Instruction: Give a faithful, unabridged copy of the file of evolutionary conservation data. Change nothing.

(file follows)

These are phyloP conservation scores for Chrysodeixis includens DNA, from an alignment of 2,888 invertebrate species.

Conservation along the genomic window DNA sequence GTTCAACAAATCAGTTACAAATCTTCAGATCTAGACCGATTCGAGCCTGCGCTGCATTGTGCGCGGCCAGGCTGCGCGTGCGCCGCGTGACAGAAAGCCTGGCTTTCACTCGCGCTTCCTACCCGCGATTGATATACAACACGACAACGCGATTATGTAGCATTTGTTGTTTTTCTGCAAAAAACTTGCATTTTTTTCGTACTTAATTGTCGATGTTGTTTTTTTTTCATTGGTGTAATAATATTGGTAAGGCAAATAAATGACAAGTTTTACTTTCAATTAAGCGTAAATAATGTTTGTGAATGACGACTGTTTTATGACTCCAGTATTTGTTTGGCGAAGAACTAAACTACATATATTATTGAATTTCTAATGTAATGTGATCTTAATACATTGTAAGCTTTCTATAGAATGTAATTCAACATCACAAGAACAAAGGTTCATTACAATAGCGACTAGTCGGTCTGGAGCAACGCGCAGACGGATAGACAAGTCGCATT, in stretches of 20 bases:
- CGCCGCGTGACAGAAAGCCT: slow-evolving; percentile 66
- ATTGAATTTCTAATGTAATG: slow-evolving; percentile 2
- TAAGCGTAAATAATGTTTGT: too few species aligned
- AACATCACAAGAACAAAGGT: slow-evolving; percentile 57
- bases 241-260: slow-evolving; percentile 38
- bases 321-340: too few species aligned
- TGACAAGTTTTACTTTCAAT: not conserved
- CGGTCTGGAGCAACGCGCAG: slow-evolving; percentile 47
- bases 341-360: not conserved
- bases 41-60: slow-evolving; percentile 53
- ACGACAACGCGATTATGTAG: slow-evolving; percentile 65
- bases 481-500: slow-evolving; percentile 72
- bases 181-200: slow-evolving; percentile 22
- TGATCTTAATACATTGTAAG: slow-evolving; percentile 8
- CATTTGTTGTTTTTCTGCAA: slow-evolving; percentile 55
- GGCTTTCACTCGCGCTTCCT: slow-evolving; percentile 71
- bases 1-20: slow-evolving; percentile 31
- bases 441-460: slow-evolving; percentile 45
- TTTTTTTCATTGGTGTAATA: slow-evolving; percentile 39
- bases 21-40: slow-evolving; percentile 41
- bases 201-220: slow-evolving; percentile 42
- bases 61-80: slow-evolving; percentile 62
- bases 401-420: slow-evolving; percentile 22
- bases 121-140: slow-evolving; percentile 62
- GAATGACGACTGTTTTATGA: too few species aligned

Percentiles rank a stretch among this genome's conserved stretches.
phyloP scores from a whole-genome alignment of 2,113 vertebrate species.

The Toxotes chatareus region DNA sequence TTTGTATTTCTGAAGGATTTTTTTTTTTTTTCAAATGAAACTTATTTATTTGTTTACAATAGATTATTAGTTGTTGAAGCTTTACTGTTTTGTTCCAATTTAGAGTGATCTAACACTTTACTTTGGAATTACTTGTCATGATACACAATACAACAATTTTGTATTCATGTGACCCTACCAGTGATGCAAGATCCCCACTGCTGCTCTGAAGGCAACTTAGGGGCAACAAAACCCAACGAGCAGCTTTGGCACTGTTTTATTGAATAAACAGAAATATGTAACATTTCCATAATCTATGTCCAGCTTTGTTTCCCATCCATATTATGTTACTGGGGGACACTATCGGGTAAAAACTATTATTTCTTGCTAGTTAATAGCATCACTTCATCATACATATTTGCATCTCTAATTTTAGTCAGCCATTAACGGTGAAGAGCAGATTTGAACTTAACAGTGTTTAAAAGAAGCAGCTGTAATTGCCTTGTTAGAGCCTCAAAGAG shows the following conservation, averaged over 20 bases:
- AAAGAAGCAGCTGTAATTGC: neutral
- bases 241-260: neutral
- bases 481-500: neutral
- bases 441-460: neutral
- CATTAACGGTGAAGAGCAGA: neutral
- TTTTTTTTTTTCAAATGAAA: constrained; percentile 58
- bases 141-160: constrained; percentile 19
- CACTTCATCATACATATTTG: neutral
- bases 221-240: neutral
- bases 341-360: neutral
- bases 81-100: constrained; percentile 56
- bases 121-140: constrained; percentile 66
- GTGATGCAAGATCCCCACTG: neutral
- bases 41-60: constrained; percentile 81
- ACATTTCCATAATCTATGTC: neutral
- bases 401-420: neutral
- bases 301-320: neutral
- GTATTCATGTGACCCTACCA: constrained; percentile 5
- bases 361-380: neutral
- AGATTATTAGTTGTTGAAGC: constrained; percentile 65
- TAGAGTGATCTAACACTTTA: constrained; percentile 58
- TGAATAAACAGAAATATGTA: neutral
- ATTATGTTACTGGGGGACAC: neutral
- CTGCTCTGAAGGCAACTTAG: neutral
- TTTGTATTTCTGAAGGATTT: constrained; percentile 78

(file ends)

These are phyloP conservation scores for Chrysodeixis includens DNA, from an alignment of 2,888 invertebrate species.

Conservation along the genomic window DNA sequence GTTCAACAAATCAGTTACAAATCTTCAGATCTAGACCGATTCGAGCCTGCGCTGCATTGTGCGCGGCCAGGCTGCGCGTGCGCCGCGTGACAGAAAGCCTGGCTTTCACTCGCGCTTCCTACCCGCGATTGATATACAACACGACAACGCGATTATGTAGCATTTGTTGTTTTTCTGCAAAAAACTTGCATTTTTTTCGTACTTAATTGTCGATGTTGTTTTTTTTTCATTGGTGTAATAATATTGGTAAGGCAAATAAATGACAAGTTTTACTTTCAATTAAGCGTAAATAATGTTTGTGAATGACGACTGTTTTATGACTCCAGTATTTGTTTGGCGAAGAACTAAACTACATATATTATTGAATTTCTAATGTAATGTGATCTTAATACATTGTAAGCTTTCTATAGAATGTAATTCAACATCACAAGAACAAAGGTTCATTACAATAGCGACTAGTCGGTCTGGAGCAACGCGCAGACGGATAGACAAGTCGCATT, in stretches of 20 bases:
- CGCCGCGTGACAGAAAGCCT: slow-evolving; percentile 66
- ATTGAATTTCTAATGTAATG: slow-evolving; percentile 2
- TAAGCGTAAATAATGTTTGT: too few species aligned
- AACATCACAAGAACAAAGGT: slow-evolving; percentile 57
- bases 241-260: slow-evolving; percentile 38
- bases 321-340: too few species aligned
- TGACAAGTTTTACTTTCAAT: not conserved
- CGGTCTGGAGCAACGCGCAG: slow-evolving; percentile 47
- bases 341-360: not conserved
- bases 41-60: slow-evolving; percentile 53
- ACGACAACGCGATTATGTAG: slow-evolving; percentile 65
- bases 481-500: slow-evolving; percentile 72
- bases 181-200: slow-evolving; percentile 22
- TGATCTTAATACATTGTAAG: slow-evolving; percentile 8
- CATTTGTTGTTTTTCTGCAA: slow-evolving; percentile 55
- GGCTTTCACTCGCGCTTCCT: slow-evolving; percentile 71
- bases 1-20: slow-evolving; percentile 31
- bases 441-460: slow-evolving; percentile 45
- TTTTTTTCATTGGTGTAATA: slow-evolving; percentile 39
- bases 21-40: slow-evolving; percentile 41
- bases 201-220: slow-evolving; percentile 42
- bases 61-80: slow-evolving; percentile 62
- bases 401-420: slow-evolving; percentile 22
- bases 121-140: slow-evolving; percentile 62
- GAATGACGACTGTTTTATGA: too few species aligned

Percentiles rank a stretch among this genome's conserved stretches.
phyloP scores from a whole-genome alignment of 2,113 vertebrate species.

The Toxotes chatareus region DNA sequence TTTGTATTTCTGAAGGATTTTTTTTTTTTTTCAAATGAAACTTATTTATTTGTTTACAATAGATTATTAGTTGTTGAAGCTTTACTGTTTTGTTCCAATTTAGAGTGATCTAACACTTTACTTTGGAATTACTTGTCATGATACACAATACAACAATTTTGTATTCATGTGACCCTACCAGTGATGCAAGATCCCCACTGCTGCTCTGAAGGCAACTTAGGGGCAACAAAACCCAACGAGCAGCTTTGGCACTGTTTTATTGAATAAACAGAAATATGTAACATTTCCATAATCTATGTCCAGCTTTGTTTCCCATCCATATTATGTTACTGGGGGACACTATCGGGTAAAAACTATTATTTCTTGCTAGTTAATAGCATCACTTCATCATACATATTTGCATCTCTAATTTTAGTCAGCCATTAACGGTGAAGAGCAGATTTGAACTTAACAGTGTTTAAAAGAAGCAGCTGTAATTGCCTTGTTAGAGCCTCAAAGAG shows the following conservation, averaged over 20 bases:
- AAAGAAGCAGCTGTAATTGC: neutral
- bases 241-260: neutral
- bases 481-500: neutral
- bases 441-460: neutral
- CATTAACGGTGAAGAGCAGA: neutral
- TTTTTTTTTTTCAAATGAAA: constrained; percentile 58
- bases 141-160: constrained; percentile 19
- CACTTCATCATACATATTTG: neutral
- bases 221-240: neutral
- bases 341-360: neutral
- bases 81-100: constrained; percentile 56
- bases 121-140: constrained; percentile 66
- GTGATGCAAGATCCCCACTG: neutral
- bases 41-60: constrained; percentile 81
- ACATTTCCATAATCTATGTC: neutral
- bases 401-420: neutral
- bases 301-320: neutral
- GTATTCATGTGACCCTACCA: constrained; percentile 5
- bases 361-380: neutral
- AGATTATTAGTTGTTGAAGC: constrained; percentile 65
- TAGAGTGATCTAACACTTTA: constrained; percentile 58
- TGAATAAACAGAAATATGTA: neutral
- ATTATGTTACTGGGGGACAC: neutral
- CTGCTCTGAAGGCAACTTAG: neutral
- TTTGTATTTCTGAAGGATTT: constrained; percentile 78